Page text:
Tula was the capital of the Toltecs. It was founded around 900 AD.

The Toltecs are associated with a single city, about 100 miles north of Mexico City. It is known today by the Totonac word for town, Tula.  However, that was also the probable name of Teotihuacan.  The city probably had another name.  The problem is now, anthropologists are not even sure what ethnic group lived there.  The city was contemporary with the Totonac and Huastec civilizations, but its architecture bears no resemblance to either.  What the architecture of Tula No. 2 does resemble is the Native American city in southern Illinois now called Cahokia.  Tula’s pyramids are earth and rubble veneered with stone and plaster, while Cahokia’s pyramids were all earthen.

Scholars long assumed that the Aztec version of history, in regard to the Toltecs, was accurate.  These Aztecs stated that the Toltecs were originally Chichimec barbarians like themselves, who eventually became great artisans and scholars.  The word means “artisans” in Archaic Nahuatl.

Toltec civilization did not quite have the sophistication of the Mayas. The final form of its architecture was simpler and more martial in appearance than that of the Mayas. The Toltecs utilized a logoglyphic writing system that probable was incapable of transmitting complete sentences or verb tenses.

According to several Mesoamerican legends, Tula was founded around 900 AD by newcomers to its region.  Neighboring provinces tried to drive the newcomers out. In the Nahuatl version, Cē Ācatl Topiltzin (Our Prince One-Reed Feathered Serpent) was born in the city of Tepotzlan, but as a young man migrated to Tula. Here he worked his way up the ranks of the military until becoming the king. Once in power, he became a peace-loving priest king, who abolished human sacrifice and replaced Tula’s pantheon with a single god, Quetzalcoatl. At this time, Quetzalcoatl (or Kukulkan in Maya) was worshiped as the God of the Wind, Merchants and Dawn. He was the principal deity of the Itza Mayas, who portrayed him as a snake with feathers.

Tula Plan
The plan and architecture of Tula was similar to that of Cahokia in southern Illinois.

Interpretations by some scholars place Topiltzin’s reign at approximately 923 AD to 947 AD. Scholars are unsure because the calendars used in north central Mexico were not nearly as precise as the Maya calendar.  The dates seem to early to jive with the versions of the legend in southern Vera Cruz and the Yucatan Peninsula.  All legends agree that his reign ended when a militaristic clique carried out a coup d’etat.  The worship of Quetzalcoatl was abandoned and the city returned to its warlike pantheon.

In the most well known legend, Topiltzin, sailed into the Gulf of Mexico with his followers to Tlillan-Tlapallan  (Place of the black and red color in Nahuatl) on another shore of the Gulf Coast of Mexico.  Before departing, he promised to return some day, but didn’t.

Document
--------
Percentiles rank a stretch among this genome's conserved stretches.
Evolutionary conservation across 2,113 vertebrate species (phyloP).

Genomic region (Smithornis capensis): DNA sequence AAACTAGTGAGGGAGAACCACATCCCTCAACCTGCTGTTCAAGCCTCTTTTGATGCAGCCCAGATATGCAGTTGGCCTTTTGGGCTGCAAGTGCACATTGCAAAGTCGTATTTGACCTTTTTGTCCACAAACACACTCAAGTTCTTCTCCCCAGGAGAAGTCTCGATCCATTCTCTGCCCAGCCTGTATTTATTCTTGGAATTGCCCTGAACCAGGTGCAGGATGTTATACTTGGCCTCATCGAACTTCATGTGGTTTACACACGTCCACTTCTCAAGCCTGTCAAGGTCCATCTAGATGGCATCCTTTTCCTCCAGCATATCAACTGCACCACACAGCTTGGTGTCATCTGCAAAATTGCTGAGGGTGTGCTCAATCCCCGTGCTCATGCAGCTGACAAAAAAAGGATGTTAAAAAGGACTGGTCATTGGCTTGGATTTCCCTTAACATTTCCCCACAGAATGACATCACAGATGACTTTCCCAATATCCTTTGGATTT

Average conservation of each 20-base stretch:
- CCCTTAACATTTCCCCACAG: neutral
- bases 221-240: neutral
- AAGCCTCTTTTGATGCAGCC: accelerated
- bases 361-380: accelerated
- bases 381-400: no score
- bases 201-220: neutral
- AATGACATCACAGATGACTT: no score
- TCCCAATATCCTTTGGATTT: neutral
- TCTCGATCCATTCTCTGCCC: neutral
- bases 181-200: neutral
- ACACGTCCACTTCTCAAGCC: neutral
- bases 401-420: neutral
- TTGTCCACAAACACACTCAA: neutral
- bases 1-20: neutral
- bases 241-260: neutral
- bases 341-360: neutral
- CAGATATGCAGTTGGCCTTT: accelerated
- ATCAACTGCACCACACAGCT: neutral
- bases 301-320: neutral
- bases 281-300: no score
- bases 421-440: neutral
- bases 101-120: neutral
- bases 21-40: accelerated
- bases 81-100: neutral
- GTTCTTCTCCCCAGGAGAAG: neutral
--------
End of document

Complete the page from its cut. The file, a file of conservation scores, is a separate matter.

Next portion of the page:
A version of this legend among the Jarocho People of southern Vera Cruz is that Topiltzin first sailed down the coast to Coatzacoalcos in southern Vera Cruz. Coatzacoalcos means “Place of the Snake” or “Place where the snake hides” in Nahuatl. From there he and his followers sailed north across the Gulf of Mexico to Tlillan-Talpallan.  The Jarocho version places his departure in the year 999.

ChichenItza Pyramid of Sun
The Pyramid of the Sun in Chichen Itza seems to reflect Toltec architectural tastes.

The Yucatec Maya version of the legend states that Topiltzin stayed in Coatzacoalcos for a period of time then sailed to the northern Yucatan peninsula.  There he and his followers settled in Chichen Itza and introduced their religious beliefs. There IS architectural evidence of a Toltec cultural influence in Chichen Itza. The Temple of the Warriors in Chichen Itza is virtually identical to the Temple of the Warriors in Tula. In the Yucatec version, Topiltzin eventually sailed due north in 999 AD with some of his followers from the port of Isla de Cerritos to a land on the other side of the Gulf of Mexico.  If one sails due north from Isla Cerritos, the ship will eventually land at Mobile Bay, the outlet for the Mobile River.

Mesoamerican and North American legends cannot be assumed to be factual.  However, invariably the legend is derived from some real historical event in the distant past. The legend of Topiltzin is particularly relevant to the Track Rock Terrace Complex for many reasons.

  1. The largest tributary of the Mobile River is the Coosa River.  The primary source of the Coosa River is on the slopes of Coosa Bald Mountain in Union County, GA – due west of Track Rock Gap.
  2. The priestly clan of the Creek Indians is the Wind Clan.  Quetzalcoatl was the God of the Wind.
  3. Creek chokopa’s or conical-shaped council houses were identical in construction and shape to the folk temples erected by Chontal Maya merchants to Kukulkan (Quetzalcoatl.)
  4. A large fieldstone snake effigy was built on the acropolis of the Track Rock terrace complex. An identical fieldstone snake effigy is on Dug Out Mountain, 55 miles due west of the one at Track Rock.
  5. Even today, the feathered serpent is a common artistic motif among the Creek Indians.
  6. Cherokee legends describe a great stone temple at the top of a mountainside city with a snake idol in it.  The Cherokee legends called this city, “the capital of the Creek Indians.”
  7. On Boulder Six of the Track Rock petroglyphs are four common Maya glyphs, which mean “Mako hene ~ ahau Kukulkan” or “Great Sun (King) Quetzalcoatl.”

Maya, Toltec,

Thornton, Richard. The Trail to Yupaha. Web. 2012.

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